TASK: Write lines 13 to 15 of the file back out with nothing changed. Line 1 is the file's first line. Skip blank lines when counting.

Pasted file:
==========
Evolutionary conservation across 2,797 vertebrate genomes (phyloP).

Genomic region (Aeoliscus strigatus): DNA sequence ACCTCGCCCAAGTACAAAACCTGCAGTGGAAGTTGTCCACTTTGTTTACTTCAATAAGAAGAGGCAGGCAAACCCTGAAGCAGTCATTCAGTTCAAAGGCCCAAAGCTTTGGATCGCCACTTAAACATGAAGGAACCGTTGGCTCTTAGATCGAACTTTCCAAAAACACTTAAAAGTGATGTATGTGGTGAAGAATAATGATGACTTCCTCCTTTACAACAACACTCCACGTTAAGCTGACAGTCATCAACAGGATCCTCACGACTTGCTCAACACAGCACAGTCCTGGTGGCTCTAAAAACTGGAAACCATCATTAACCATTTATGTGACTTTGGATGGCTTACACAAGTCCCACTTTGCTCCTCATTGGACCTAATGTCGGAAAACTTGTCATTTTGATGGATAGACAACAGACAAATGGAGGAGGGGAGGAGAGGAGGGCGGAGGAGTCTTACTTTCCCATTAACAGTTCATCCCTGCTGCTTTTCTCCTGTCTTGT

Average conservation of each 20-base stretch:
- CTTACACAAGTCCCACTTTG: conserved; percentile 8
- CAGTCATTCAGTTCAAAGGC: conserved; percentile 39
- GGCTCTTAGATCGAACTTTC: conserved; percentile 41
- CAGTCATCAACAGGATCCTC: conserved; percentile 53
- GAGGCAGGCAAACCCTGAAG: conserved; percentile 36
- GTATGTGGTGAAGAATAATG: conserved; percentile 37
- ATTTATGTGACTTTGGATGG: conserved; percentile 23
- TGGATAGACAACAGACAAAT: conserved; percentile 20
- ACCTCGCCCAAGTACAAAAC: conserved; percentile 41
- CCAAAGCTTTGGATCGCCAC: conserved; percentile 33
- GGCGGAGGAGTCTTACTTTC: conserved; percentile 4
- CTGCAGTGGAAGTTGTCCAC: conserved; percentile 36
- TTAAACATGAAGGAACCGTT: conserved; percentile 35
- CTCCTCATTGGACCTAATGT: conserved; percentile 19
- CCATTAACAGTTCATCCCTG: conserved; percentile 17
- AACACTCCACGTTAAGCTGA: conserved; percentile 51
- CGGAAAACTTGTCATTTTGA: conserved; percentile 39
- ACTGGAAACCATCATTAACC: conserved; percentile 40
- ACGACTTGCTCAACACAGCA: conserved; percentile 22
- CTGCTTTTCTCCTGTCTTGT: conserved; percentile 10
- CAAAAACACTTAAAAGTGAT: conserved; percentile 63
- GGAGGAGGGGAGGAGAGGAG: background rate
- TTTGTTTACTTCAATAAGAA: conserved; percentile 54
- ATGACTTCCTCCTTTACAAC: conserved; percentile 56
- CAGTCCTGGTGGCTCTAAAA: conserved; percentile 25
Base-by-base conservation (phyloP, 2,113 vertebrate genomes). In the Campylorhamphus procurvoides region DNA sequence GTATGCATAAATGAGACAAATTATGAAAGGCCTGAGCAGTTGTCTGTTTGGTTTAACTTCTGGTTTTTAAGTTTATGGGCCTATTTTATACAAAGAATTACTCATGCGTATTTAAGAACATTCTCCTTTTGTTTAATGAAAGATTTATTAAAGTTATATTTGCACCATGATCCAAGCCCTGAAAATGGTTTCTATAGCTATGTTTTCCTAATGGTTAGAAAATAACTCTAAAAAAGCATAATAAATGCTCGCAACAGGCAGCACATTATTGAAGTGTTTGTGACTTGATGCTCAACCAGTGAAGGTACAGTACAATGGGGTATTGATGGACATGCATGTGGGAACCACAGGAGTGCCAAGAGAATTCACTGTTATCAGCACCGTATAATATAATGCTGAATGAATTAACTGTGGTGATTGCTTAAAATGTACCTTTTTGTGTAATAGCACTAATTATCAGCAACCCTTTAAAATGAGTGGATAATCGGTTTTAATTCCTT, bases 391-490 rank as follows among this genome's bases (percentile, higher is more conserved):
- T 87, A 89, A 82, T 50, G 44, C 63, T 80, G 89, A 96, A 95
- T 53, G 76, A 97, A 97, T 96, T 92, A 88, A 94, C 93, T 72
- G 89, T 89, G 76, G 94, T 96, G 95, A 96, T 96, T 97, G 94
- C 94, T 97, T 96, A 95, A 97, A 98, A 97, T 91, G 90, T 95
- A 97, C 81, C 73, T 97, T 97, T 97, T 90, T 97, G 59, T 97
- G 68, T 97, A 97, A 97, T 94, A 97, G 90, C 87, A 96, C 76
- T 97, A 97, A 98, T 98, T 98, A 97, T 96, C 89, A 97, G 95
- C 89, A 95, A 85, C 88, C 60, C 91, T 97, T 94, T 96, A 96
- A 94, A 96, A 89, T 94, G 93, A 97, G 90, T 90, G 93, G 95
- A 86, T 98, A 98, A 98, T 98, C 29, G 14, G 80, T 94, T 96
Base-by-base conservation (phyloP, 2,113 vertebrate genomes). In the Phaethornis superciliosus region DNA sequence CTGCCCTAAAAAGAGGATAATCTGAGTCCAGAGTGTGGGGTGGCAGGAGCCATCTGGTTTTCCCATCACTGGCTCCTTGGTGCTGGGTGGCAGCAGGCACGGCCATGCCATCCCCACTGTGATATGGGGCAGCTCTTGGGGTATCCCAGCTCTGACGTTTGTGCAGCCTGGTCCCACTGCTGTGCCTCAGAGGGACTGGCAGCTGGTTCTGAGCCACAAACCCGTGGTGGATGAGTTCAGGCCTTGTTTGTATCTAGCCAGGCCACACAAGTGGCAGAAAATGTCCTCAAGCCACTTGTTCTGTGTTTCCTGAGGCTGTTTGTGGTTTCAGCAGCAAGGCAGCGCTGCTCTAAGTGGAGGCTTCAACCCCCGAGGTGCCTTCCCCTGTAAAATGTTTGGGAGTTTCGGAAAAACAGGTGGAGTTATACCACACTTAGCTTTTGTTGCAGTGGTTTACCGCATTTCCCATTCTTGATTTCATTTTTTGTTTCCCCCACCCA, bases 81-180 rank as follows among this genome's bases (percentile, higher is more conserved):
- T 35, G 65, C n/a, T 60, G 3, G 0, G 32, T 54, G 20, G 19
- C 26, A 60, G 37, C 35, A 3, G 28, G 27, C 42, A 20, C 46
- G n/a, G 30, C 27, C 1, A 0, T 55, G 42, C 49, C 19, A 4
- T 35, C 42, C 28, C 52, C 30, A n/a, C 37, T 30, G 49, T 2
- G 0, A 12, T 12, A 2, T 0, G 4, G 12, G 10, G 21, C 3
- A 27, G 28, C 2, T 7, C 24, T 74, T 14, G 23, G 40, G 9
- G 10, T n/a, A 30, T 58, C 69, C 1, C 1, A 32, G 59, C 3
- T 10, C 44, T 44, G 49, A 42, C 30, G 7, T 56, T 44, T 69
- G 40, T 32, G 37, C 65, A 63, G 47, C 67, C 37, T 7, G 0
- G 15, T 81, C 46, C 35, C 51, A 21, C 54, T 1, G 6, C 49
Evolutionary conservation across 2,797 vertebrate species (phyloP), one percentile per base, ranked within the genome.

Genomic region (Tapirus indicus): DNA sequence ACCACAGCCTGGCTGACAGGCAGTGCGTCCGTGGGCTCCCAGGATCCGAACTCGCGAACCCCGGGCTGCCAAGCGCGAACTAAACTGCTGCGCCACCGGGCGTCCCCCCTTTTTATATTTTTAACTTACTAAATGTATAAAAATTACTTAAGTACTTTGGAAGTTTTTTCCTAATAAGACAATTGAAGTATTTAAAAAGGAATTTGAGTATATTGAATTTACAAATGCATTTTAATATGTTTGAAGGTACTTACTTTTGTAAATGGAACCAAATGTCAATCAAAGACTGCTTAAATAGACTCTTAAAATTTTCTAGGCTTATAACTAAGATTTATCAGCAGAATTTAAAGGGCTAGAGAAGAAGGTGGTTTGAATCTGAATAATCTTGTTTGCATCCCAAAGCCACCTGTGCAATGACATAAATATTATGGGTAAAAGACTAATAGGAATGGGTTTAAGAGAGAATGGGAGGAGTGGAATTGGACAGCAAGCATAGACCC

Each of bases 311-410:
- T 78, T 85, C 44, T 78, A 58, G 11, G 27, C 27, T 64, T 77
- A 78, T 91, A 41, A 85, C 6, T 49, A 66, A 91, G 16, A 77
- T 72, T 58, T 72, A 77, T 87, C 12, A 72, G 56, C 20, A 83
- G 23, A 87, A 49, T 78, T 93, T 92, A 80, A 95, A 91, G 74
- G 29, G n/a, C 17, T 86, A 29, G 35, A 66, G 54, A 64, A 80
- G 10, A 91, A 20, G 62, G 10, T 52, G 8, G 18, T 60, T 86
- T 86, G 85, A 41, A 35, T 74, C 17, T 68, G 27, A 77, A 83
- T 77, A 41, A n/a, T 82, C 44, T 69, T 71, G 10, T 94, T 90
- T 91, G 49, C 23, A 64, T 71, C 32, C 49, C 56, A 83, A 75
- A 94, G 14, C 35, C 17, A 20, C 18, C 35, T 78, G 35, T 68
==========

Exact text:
- CCAAAGCTTTGGATCGCCAC: conserved; percentile 33
- GGCGGAGGAGTCTTACTTTC: conserved; percentile 4
- CTGCAGTGGAAGTTGTCCAC: conserved; percentile 36